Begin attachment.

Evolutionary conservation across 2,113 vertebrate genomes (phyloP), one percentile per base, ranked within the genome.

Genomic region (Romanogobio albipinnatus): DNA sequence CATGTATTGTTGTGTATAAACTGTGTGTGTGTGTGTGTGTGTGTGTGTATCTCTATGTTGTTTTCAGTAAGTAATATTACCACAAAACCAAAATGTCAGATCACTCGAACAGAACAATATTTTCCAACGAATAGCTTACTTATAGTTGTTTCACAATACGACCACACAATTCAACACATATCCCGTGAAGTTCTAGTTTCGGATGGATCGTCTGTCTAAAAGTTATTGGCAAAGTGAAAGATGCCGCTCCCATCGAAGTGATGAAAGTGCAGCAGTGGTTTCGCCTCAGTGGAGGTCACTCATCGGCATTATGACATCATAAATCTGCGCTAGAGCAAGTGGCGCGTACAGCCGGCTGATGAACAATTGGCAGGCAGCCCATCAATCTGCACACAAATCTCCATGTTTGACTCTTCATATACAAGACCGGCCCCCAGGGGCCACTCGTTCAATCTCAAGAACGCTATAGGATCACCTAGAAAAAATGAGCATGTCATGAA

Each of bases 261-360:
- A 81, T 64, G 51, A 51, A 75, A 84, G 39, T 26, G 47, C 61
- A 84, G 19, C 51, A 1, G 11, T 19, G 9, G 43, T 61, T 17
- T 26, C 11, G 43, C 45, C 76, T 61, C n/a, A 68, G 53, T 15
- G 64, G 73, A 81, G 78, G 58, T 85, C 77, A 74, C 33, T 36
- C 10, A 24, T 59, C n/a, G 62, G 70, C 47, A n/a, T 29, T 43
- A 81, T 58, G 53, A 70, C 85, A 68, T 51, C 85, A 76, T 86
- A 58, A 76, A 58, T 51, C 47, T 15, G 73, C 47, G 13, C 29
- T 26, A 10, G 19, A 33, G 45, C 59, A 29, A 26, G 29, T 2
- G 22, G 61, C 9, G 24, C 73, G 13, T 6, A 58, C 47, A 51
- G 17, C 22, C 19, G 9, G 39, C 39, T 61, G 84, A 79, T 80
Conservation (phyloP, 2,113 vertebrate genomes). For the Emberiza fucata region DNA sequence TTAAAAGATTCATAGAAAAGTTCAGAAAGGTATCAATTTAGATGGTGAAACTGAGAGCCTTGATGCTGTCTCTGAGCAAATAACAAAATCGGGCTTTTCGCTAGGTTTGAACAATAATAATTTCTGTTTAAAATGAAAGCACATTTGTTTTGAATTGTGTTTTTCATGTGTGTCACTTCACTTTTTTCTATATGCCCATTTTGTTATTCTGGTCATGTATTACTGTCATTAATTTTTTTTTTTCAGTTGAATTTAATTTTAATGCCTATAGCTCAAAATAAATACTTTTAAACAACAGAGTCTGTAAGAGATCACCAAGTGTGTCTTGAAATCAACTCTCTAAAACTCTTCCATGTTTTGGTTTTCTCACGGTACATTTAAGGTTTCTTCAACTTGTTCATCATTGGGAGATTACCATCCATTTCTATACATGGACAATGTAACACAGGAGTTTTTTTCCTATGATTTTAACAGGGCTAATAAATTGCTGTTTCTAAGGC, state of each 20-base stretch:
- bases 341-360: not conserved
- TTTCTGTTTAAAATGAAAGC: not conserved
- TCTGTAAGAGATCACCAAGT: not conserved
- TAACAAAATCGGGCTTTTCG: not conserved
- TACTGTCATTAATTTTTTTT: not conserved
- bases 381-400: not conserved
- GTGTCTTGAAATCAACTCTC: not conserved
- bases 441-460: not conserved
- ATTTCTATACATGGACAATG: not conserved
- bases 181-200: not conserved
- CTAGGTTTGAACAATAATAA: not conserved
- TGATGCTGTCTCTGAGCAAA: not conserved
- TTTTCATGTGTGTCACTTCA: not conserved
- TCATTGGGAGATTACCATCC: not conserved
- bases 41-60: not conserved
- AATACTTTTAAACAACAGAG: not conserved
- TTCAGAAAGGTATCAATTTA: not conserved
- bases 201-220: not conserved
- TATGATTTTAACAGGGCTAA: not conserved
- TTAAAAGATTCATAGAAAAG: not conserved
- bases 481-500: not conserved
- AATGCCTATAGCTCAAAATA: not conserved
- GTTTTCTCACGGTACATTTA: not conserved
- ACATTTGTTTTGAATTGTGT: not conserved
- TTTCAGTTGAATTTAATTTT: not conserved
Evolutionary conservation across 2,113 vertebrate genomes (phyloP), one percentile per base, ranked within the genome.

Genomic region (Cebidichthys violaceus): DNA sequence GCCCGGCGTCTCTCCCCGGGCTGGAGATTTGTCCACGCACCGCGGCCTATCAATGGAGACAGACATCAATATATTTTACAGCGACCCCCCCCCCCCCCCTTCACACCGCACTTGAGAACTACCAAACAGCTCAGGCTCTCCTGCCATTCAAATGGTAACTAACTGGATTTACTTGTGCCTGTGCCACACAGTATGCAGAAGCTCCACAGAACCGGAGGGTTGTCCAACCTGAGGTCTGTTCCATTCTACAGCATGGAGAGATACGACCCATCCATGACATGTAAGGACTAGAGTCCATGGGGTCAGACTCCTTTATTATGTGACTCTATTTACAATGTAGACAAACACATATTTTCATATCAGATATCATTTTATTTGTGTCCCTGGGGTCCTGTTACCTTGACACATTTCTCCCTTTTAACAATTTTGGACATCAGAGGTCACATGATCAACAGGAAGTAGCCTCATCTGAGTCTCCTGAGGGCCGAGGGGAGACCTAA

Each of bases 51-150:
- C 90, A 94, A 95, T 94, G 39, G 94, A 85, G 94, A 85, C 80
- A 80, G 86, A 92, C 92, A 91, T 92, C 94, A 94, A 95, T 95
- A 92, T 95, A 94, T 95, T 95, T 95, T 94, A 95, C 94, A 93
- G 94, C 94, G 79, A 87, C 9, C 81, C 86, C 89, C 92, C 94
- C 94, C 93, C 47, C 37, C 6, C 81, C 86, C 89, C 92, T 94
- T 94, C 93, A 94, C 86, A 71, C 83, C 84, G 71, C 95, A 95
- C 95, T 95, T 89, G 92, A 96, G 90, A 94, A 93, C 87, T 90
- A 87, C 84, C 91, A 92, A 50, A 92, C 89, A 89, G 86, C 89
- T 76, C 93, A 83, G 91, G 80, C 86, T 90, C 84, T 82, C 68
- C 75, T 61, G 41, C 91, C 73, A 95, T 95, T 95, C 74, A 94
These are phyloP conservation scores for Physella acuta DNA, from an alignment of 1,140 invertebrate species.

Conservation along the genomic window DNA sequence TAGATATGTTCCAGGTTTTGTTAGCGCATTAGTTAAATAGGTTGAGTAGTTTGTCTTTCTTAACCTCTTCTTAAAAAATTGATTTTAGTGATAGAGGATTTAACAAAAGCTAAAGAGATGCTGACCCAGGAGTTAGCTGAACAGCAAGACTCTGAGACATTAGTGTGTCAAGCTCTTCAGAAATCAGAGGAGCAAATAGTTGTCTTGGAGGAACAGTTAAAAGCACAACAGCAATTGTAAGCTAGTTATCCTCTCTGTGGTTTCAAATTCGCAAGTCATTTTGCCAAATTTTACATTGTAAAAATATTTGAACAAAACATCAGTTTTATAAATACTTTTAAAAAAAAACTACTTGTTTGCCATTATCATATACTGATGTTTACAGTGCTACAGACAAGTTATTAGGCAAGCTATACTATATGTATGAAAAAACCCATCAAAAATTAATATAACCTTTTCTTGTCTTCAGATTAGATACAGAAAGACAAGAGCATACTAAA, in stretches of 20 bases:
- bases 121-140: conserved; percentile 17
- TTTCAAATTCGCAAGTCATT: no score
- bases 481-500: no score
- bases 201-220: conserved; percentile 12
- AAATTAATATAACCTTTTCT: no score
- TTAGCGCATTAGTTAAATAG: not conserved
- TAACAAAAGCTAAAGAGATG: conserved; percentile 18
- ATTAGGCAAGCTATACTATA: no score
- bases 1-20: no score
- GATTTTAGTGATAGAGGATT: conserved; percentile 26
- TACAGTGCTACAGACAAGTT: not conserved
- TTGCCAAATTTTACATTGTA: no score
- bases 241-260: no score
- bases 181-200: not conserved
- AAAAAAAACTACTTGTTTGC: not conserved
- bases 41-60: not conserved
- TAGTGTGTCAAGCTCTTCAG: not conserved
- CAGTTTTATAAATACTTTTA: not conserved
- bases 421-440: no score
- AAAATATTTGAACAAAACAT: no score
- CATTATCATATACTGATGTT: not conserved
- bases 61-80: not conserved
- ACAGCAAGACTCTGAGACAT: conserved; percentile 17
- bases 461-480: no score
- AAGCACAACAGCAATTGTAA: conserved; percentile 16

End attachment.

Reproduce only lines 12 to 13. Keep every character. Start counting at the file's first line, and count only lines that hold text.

- G 22, G 61, C 9, G 24, C 73, G 13, T 6, A 58, C 47, A 51
- G 17, C 22, C 19, G 9, G 39, C 39, T 61, G 84, A 79, T 80